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Economic Recession: Euro steady after two-decade low, oil prices rebound!

With the euro holding steady after falling to a two-decade low and oil back above $100 a barrel after an almost 10% decline the day before, global markets returned to uneasy calm on Wednesday. The euro traded at $1.025, a bit above its lowest level since late 2002, as concerns about a slowing economy and increasing commodities costs weighed. According to Reuters, government bond rates in the eurozone rose as well, and European markets rose, while Brent crude rose over 3% after falling 9.5 percent on Tuesday to its lowest level in two and a half months. Nonetheless, investors acknowledged that the recent growth concerns that have plagued markets remained.

‘The market changes over the last several days have been textbook recessionary pricing,’ said Hugh Gimber, global market strategist at J.P. Morgan Asset Management. ‘ Investors are becoming more aware of the hazards’. The dollar index remained slightly below its overnight 20-year high of 106.57, with safe havens such as the Japanese yen in demand. The MSCI world equity index, which includes stocks from 50 nations, was up 0.1 percent. S& P 500 futures indicated a 0.3 percent increase on Wall Street. Earlier, the MSCI Asia-Pacific stock index outside Japan sank 1%, driven by a 2% loss in Taiwan’s benchmark index.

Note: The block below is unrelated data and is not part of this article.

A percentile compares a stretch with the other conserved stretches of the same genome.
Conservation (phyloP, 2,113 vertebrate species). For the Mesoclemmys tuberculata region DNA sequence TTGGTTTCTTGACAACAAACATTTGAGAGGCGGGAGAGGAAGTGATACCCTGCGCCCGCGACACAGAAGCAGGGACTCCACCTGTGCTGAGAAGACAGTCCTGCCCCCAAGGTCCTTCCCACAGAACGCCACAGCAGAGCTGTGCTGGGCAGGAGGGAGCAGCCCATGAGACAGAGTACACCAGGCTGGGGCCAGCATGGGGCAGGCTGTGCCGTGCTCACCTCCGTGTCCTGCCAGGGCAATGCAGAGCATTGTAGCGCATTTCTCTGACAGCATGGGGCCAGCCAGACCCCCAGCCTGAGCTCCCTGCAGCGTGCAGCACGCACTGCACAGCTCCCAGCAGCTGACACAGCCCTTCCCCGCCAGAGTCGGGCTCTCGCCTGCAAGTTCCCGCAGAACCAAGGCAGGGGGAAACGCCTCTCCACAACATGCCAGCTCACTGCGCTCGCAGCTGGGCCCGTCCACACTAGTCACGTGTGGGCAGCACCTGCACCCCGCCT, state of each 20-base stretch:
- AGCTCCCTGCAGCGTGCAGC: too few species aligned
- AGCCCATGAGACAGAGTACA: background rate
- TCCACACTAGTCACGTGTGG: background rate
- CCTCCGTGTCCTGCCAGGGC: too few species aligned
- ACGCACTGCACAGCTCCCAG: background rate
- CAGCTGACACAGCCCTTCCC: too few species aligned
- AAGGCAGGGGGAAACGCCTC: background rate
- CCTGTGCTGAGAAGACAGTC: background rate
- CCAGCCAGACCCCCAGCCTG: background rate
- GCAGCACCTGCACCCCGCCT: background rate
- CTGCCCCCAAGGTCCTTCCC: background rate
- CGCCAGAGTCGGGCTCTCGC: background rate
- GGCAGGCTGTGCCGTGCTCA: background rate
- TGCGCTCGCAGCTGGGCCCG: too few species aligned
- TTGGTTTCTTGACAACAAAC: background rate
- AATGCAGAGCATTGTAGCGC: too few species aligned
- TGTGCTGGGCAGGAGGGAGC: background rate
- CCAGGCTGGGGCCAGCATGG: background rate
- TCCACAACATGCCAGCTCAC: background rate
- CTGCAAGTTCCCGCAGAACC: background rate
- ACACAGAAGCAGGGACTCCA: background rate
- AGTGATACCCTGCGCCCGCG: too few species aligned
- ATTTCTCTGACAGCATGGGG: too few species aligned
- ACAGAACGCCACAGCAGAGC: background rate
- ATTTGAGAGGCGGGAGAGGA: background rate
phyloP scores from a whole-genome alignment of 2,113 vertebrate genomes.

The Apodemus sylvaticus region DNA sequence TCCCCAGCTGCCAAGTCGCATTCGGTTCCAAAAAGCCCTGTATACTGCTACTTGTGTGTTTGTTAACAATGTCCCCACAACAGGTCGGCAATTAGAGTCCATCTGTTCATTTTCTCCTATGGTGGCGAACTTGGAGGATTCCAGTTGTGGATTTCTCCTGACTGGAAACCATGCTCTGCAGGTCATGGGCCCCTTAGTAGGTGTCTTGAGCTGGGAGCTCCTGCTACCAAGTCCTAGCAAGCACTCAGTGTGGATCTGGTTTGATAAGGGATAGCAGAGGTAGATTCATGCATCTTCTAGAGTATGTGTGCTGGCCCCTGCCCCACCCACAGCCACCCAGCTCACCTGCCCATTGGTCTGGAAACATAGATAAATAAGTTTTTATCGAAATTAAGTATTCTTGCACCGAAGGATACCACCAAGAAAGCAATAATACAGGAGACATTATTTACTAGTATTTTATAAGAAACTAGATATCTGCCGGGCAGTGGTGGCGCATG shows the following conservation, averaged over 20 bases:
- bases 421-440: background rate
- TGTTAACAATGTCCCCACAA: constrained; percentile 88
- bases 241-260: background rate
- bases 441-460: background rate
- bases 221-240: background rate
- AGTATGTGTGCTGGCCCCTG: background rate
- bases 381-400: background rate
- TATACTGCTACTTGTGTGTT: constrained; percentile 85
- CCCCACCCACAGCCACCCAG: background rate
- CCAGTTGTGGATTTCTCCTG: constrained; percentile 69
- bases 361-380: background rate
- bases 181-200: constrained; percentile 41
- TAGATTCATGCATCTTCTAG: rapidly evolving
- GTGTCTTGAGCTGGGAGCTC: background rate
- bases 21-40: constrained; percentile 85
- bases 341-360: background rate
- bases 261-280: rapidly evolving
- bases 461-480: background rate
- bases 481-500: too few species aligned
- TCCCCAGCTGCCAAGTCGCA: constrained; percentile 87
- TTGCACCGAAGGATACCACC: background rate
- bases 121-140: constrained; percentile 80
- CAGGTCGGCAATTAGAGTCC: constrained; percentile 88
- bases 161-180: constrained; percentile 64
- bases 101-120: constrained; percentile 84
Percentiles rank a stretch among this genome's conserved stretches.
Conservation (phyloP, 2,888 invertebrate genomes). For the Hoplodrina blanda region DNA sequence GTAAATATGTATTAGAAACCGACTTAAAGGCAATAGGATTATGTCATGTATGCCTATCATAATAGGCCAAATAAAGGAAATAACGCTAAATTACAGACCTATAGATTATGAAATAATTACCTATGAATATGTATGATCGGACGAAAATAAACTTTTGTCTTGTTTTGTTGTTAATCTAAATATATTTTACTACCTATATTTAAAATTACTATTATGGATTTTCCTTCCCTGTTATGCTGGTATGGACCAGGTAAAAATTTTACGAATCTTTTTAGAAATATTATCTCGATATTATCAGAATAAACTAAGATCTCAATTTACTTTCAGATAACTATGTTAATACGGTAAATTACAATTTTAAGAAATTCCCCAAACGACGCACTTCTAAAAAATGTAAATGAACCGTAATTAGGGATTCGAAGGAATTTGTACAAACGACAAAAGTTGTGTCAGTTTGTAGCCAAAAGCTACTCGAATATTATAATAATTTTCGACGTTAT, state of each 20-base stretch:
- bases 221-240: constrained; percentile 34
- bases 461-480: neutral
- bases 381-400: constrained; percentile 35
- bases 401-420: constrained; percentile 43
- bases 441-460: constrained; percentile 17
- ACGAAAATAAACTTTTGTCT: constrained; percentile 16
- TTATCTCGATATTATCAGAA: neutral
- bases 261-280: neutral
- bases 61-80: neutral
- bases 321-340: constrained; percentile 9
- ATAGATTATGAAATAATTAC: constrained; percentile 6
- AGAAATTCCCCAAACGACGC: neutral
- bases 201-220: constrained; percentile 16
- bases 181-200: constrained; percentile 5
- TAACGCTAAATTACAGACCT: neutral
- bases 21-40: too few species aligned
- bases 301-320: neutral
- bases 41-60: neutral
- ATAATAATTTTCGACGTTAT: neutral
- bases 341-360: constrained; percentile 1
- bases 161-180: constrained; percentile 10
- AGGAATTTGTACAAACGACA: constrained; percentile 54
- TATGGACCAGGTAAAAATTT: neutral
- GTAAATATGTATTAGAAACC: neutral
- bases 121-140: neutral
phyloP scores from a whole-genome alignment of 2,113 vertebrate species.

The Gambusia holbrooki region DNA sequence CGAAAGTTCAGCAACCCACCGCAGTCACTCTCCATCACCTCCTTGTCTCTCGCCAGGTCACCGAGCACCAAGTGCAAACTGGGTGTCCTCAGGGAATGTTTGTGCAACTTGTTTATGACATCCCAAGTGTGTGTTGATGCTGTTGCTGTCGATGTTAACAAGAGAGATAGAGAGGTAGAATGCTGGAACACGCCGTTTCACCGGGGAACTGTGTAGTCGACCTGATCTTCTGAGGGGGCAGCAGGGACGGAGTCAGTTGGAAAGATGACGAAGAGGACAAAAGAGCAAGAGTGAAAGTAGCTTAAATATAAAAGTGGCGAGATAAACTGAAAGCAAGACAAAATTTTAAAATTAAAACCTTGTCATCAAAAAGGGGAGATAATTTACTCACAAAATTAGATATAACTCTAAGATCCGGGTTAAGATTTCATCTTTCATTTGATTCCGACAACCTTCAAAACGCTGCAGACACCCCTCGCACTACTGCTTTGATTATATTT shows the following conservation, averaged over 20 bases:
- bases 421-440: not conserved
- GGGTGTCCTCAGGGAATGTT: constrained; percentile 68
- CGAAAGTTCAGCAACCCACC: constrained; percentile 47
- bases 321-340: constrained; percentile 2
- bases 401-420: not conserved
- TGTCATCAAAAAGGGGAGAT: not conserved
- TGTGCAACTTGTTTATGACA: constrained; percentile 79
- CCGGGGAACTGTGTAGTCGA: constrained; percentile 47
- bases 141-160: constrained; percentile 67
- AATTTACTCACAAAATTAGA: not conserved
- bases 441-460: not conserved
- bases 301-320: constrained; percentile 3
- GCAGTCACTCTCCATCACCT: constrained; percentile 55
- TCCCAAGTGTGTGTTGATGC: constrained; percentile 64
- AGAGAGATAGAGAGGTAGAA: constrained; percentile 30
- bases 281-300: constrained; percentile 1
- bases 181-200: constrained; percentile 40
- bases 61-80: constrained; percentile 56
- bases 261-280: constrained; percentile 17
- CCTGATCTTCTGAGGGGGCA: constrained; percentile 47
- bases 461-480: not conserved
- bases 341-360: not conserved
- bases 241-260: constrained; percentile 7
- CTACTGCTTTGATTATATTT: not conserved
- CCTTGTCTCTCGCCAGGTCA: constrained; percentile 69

The pound traded at a two-year low versus the dollar as Prime Ministry Boris Johnson clung to power, stung by minister resignations and an increasing number of parliamentarians demanding his resignation. Sterling was trading at $1.1912 per dollar, down 0.1 percent from $1.1899 a day earlier, its lowest level since March 2020. Uncertainty over Europe’s gas supply has fueled the new wave of growth concerns, sending prices soaring. According to Reuters, benchmark Dutch gas prices have more than quadrupled since the middle of June.

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